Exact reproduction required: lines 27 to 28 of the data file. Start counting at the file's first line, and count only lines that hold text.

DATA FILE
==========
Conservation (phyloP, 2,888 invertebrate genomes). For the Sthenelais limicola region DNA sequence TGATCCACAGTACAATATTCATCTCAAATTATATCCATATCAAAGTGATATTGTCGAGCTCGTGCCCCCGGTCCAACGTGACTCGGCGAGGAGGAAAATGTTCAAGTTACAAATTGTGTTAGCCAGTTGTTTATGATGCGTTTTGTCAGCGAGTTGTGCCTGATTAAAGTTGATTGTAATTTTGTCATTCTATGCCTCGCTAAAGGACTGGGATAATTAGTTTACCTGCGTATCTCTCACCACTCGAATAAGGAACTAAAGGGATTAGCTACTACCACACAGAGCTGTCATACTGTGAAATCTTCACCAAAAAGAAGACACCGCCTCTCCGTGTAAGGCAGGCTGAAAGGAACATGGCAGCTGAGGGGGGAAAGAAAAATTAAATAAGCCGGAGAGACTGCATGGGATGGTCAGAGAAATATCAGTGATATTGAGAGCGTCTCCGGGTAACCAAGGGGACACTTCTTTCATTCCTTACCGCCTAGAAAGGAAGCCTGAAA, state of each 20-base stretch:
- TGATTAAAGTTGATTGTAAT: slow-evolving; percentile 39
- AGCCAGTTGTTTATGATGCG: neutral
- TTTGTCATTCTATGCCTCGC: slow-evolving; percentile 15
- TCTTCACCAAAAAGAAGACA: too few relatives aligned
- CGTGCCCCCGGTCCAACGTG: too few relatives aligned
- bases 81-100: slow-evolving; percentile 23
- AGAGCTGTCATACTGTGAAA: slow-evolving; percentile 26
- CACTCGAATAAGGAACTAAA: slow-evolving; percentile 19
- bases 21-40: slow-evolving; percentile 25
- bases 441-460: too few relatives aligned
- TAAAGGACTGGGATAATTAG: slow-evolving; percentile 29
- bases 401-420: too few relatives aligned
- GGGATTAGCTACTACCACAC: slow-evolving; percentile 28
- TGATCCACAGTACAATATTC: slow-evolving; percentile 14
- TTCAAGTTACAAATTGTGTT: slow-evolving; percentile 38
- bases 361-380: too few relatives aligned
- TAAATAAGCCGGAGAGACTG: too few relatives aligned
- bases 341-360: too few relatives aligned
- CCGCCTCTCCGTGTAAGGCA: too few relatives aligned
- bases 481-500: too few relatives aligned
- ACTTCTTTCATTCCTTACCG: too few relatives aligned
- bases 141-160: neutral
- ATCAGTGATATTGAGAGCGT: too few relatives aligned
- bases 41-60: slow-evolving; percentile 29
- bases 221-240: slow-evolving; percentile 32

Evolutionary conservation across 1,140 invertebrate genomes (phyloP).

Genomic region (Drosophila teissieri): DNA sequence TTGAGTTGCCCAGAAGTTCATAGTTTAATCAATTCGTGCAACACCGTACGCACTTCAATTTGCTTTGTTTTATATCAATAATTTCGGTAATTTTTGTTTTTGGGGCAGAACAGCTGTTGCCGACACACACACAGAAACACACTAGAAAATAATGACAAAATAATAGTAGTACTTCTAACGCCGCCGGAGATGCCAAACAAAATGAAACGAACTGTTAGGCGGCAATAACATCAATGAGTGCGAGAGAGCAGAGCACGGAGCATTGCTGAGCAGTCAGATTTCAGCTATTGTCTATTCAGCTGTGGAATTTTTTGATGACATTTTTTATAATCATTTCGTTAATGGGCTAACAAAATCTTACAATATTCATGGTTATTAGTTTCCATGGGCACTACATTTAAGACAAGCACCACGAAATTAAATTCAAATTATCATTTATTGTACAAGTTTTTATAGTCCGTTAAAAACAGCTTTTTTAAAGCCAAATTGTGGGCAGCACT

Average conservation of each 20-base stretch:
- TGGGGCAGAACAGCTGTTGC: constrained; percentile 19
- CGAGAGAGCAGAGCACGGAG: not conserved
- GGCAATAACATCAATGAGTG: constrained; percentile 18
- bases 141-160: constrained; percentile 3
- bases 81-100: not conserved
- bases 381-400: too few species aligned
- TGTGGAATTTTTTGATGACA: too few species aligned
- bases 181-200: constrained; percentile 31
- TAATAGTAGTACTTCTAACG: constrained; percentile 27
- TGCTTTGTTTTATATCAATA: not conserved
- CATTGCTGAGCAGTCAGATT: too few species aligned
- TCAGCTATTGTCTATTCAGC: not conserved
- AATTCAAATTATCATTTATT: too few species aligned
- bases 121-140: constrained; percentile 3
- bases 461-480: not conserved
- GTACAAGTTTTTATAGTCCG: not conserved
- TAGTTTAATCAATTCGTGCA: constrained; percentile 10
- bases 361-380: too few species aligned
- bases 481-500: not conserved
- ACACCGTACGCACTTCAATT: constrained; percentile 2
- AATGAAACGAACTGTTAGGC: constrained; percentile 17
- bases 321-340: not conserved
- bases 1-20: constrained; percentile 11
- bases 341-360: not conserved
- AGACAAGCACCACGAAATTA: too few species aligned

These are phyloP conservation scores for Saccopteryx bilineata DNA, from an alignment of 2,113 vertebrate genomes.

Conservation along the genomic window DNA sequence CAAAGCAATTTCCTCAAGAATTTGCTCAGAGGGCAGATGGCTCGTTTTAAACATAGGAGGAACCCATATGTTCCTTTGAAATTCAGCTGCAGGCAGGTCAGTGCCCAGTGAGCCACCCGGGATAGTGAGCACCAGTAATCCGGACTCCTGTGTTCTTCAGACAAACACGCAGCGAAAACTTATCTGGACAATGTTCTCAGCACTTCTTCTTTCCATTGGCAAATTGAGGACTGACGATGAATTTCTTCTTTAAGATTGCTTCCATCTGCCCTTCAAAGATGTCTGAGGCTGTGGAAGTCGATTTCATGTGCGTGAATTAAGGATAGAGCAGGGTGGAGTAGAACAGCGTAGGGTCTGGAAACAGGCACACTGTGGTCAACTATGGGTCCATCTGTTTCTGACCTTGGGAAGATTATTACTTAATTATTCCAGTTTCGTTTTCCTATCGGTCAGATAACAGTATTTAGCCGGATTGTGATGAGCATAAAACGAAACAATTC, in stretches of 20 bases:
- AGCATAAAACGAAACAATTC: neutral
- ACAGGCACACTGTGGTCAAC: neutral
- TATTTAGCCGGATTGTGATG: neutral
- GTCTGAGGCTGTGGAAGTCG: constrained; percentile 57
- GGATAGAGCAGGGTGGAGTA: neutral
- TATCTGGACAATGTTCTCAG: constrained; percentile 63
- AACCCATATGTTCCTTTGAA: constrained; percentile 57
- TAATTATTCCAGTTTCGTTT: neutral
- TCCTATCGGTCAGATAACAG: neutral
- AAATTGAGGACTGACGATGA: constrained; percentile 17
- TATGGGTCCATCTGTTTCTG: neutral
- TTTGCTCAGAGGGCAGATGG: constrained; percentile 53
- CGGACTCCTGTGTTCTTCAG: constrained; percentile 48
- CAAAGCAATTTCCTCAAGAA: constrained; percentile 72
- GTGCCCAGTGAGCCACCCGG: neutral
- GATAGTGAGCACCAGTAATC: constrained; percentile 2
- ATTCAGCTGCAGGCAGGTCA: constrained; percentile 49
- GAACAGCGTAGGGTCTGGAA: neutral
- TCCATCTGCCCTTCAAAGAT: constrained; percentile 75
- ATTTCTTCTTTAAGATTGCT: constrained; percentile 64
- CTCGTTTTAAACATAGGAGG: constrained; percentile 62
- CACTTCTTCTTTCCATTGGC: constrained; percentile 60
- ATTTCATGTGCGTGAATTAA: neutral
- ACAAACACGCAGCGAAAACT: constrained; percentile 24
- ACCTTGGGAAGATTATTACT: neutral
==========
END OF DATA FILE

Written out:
Evolutionary conservation across 1,140 invertebrate genomes (phyloP).

Genomic region (Drosophila teissieri): DNA sequence TTGAGTTGCCCAGAAGTTCATAGTTTAATCAATTCGTGCAACACCGTACGCACTTCAATTTGCTTTGTTTTATATCAATAATTTCGGTAATTTTTGTTTTTGGGGCAGAACAGCTGTTGCCGACACACACACAGAAACACACTAGAAAATAATGACAAAATAATAGTAGTACTTCTAACGCCGCCGGAGATGCCAAACAAAATGAAACGAACTGTTAGGCGGCAATAACATCAATGAGTGCGAGAGAGCAGAGCACGGAGCATTGCTGAGCAGTCAGATTTCAGCTATTGTCTATTCAGCTGTGGAATTTTTTGATGACATTTTTTATAATCATTTCGTTAATGGGCTAACAAAATCTTACAATATTCATGGTTATTAGTTTCCATGGGCACTACATTTAAGACAAGCACCACGAAATTAAATTCAAATTATCATTTATTGTACAAGTTTTTATAGTCCGTTAAAAACAGCTTTTTTAAAGCCAAATTGTGGGCAGCACT